Creative Suite extensibility and Photoshop

Having read the (InDesign developer) Gabe Harbs’ post on the subject, I’d like to add here a couple of personal points focusing on Photoshop.

CS extensions basics

Few lines to frame the topic: Creative Suite extensibility as we know it today is far better than we could even dream few years ago.
This happens because Macromedia technology has plugged into Creative Suite and mixed with Flex SDK, to finally mature and end up in a product called Extension Builder (a Flash Builder / Eclipse plugin) based on the new CS SDK.

We’re able to build panels that:

  1. (almost seamlessy) integrate with the host application UI;

  2. can drive Photoshop & C. just like scripting did;

  3. are based upon an OOP language such as ActionScript 3, and Flex services, to manage data;

  4. use Flash components for UI design;

Incredibly powerful tools.

 Moreover, the CS SDK team led by PM Gabriel Tavridis seems to be really motivated making the extensibility platform to evolve at a high rate, and they’ve a strong attitude to listen to developers suggestions: not only in terms of technical matters, but strategic ones too. Even though I’ve already mentioned all my doubts about Adobe as a company elsewhere, I’d say: what not to like.

Of course the path it’s not entirely lined with roses – ever since CS4 the flash support for panels got better (possibly because it couldn’t be worse 😉 ), but debugging customer’s troubles on a remote machine is still a ruthless job.

  • On a Mac, apparently unrelated issues like system Fonts may lead to a blank panel, as corrupted preferences frequently do.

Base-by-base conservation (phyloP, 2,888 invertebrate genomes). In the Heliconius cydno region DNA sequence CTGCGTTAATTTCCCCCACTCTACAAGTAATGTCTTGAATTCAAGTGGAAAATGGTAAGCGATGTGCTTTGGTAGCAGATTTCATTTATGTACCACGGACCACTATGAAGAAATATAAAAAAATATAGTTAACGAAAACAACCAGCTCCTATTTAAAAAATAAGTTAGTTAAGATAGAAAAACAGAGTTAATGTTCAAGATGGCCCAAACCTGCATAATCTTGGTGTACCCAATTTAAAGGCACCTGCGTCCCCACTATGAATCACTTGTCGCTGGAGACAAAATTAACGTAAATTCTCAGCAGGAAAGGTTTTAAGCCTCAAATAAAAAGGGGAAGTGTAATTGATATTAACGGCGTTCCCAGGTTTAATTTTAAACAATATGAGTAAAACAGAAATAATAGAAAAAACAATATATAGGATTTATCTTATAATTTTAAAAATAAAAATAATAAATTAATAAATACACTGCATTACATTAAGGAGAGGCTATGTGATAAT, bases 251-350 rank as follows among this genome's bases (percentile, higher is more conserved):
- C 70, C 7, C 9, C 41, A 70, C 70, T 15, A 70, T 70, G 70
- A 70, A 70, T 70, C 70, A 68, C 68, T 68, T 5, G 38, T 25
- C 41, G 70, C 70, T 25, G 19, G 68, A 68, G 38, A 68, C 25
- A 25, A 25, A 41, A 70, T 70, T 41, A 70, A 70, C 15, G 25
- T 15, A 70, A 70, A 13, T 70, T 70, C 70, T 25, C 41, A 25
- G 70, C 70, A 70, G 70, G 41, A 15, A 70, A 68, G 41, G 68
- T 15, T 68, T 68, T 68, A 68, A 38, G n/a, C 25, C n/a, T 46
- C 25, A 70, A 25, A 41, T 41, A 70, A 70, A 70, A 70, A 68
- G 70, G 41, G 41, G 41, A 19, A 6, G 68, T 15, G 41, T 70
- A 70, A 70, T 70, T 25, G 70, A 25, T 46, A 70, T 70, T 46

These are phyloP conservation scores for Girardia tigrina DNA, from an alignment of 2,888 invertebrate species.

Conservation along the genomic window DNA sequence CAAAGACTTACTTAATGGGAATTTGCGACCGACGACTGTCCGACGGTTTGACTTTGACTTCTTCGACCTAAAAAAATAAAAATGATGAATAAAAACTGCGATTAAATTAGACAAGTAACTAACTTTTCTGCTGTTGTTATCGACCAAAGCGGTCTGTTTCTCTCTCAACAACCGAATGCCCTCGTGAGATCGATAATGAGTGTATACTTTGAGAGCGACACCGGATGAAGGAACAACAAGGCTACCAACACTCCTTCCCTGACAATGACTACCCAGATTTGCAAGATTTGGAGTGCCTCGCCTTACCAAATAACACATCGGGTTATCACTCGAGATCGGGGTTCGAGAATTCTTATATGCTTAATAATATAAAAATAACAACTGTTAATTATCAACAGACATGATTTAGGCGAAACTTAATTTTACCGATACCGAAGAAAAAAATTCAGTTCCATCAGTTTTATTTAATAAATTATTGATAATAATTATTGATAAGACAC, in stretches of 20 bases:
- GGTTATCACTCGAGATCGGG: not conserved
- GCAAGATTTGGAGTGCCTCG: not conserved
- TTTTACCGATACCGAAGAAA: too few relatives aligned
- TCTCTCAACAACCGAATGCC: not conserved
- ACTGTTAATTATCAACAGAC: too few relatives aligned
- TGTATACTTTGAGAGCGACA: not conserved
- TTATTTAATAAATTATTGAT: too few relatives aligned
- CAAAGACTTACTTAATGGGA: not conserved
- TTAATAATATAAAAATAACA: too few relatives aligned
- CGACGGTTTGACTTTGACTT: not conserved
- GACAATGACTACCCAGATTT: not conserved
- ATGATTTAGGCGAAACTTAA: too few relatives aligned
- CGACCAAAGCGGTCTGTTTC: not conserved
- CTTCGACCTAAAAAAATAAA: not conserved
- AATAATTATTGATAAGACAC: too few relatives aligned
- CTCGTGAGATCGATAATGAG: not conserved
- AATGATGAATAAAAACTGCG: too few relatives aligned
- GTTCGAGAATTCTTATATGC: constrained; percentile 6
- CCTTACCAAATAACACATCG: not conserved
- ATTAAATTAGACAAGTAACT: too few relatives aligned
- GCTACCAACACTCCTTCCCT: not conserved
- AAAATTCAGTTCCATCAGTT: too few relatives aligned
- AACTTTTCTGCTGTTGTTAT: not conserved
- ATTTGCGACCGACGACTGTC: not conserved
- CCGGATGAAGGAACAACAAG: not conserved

• On a PC (from now on I’ll be referring to Photoshop as the host application for CS extensions), depending whether a script is embedded within a panel or called as a script tout-court, the behavior may be different.

  • Adobe Extension Manager seems to be particularly hostile to unexperienced users – my topmost support request subject is related to installation via AEM. Recent troubles with OSX Lion, finally solved with an official update, may confirm that there’s plenty of room for improvement.

That said, I know that the CS SDK team is working to address these technical issues and keep the CS extensibility a pleasing platform to work in.

Three ways

A developer willing to code for Creative Suite applications can follow three paths (that may also cross):

  1. C++ (the old, steep way)

  2. Scripting (cross-platform JavaScript, mainly)

  3. CS SDK

The first one is for hardcore programmers (which I’m not). Since my friend Marco Olivotto is on his way to coding a Photoshop plugin, I’ve heard from him one of the largest collection of cursing complaints ever, mostly focused on the documentation: obscure, missing, misleading, out of date, etc.
While JS scripting may be used either as a quick, procedural way to drive the application or as a tool to build more complex systems, I’ve found that CS SDK and a true OOP language such as ActionScript better fit the needs of a coder (like me) just averagely skilled in both the programming and the DOM side of the job.

Take a course on Java, like the great introductory Stanford’s “Programming Methodology” (lectures by the volcanic professor Mehram Sahami) and you’re ready to start with AS and extension development.

Extending Photoshop

Personally, I see at least a couple of areas where CS (and especially Photoshop) extensibility may evolve in an interesting way.


Generally speaking the CS SDK provides, amongst other things, the access to Photoshop DOM from ActionScript (plus a way to embed Javascript code too); there are a couple of problems IMHO:

  1. A minor one: Some functions simply don’t traslate in AS successfully. For instance, PS .suspendHistory() exists as an AS method (like in JS) but doesn’t work at all. Yet

  2. A crucial one: The CD SDK development is unlinked to the actual application’s scripting evolution.